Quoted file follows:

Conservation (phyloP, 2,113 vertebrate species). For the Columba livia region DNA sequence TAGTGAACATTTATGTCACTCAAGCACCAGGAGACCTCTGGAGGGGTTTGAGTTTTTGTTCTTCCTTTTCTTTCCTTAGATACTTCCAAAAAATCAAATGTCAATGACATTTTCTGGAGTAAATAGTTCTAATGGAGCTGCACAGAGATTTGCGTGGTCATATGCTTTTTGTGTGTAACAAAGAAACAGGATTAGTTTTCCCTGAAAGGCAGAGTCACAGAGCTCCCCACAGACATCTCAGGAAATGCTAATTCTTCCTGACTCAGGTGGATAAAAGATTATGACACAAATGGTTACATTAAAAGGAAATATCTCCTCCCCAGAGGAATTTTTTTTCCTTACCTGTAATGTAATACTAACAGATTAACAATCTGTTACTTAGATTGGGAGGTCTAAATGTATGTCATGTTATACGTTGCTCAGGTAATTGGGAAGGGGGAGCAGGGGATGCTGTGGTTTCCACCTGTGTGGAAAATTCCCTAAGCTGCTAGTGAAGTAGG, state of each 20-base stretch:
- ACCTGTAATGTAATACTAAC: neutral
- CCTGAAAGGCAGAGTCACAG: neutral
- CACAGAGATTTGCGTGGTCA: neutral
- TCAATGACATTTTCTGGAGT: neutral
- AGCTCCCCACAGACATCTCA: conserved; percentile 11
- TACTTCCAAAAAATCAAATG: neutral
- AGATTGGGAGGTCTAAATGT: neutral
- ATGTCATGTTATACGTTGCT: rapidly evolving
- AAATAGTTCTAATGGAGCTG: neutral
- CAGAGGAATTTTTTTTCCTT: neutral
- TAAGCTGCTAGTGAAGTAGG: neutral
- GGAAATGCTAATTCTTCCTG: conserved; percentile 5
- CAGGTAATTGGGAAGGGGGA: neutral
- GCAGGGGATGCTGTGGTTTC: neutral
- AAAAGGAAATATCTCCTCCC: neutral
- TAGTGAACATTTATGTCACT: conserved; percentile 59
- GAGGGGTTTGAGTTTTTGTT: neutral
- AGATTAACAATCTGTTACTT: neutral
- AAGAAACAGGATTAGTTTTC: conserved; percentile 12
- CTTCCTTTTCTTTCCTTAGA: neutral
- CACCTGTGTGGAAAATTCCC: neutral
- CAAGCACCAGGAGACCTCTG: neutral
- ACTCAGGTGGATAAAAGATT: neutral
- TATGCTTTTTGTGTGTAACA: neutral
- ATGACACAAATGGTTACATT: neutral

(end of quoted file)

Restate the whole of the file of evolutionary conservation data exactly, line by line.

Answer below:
Conservation (phyloP, 2,113 vertebrate species). For the Columba livia region DNA sequence TAGTGAACATTTATGTCACTCAAGCACCAGGAGACCTCTGGAGGGGTTTGAGTTTTTGTTCTTCCTTTTCTTTCCTTAGATACTTCCAAAAAATCAAATGTCAATGACATTTTCTGGAGTAAATAGTTCTAATGGAGCTGCACAGAGATTTGCGTGGTCATATGCTTTTTGTGTGTAACAAAGAAACAGGATTAGTTTTCCCTGAAAGGCAGAGTCACAGAGCTCCCCACAGACATCTCAGGAAATGCTAATTCTTCCTGACTCAGGTGGATAAAAGATTATGACACAAATGGTTACATTAAAAGGAAATATCTCCTCCCCAGAGGAATTTTTTTTCCTTACCTGTAATGTAATACTAACAGATTAACAATCTGTTACTTAGATTGGGAGGTCTAAATGTATGTCATGTTATACGTTGCTCAGGTAATTGGGAAGGGGGAGCAGGGGATGCTGTGGTTTCCACCTGTGTGGAAAATTCCCTAAGCTGCTAGTGAAGTAGG, state of each 20-base stretch:
- ACCTGTAATGTAATACTAAC: neutral
- CCTGAAAGGCAGAGTCACAG: neutral
- CACAGAGATTTGCGTGGTCA: neutral
- TCAATGACATTTTCTGGAGT: neutral
- AGCTCCCCACAGACATCTCA: conserved; percentile 11
- TACTTCCAAAAAATCAAATG: neutral
- AGATTGGGAGGTCTAAATGT: neutral
- ATGTCATGTTATACGTTGCT: rapidly evolving
- AAATAGTTCTAATGGAGCTG: neutral
- CAGAGGAATTTTTTTTCCTT: neutral
- TAAGCTGCTAGTGAAGTAGG: neutral
- GGAAATGCTAATTCTTCCTG: conserved; percentile 5
- CAGGTAATTGGGAAGGGGGA: neutral
- GCAGGGGATGCTGTGGTTTC: neutral
- AAAAGGAAATATCTCCTCCC: neutral
- TAGTGAACATTTATGTCACT: conserved; percentile 59
- GAGGGGTTTGAGTTTTTGTT: neutral
- AGATTAACAATCTGTTACTT: neutral
- AAGAAACAGGATTAGTTTTC: conserved; percentile 12
- CTTCCTTTTCTTTCCTTAGA: neutral
- CACCTGTGTGGAAAATTCCC: neutral
- CAAGCACCAGGAGACCTCTG: neutral
- ACTCAGGTGGATAAAAGATT: neutral
- TATGCTTTTTGTGTGTAACA: neutral
- ATGACACAAATGGTTACATT: neutral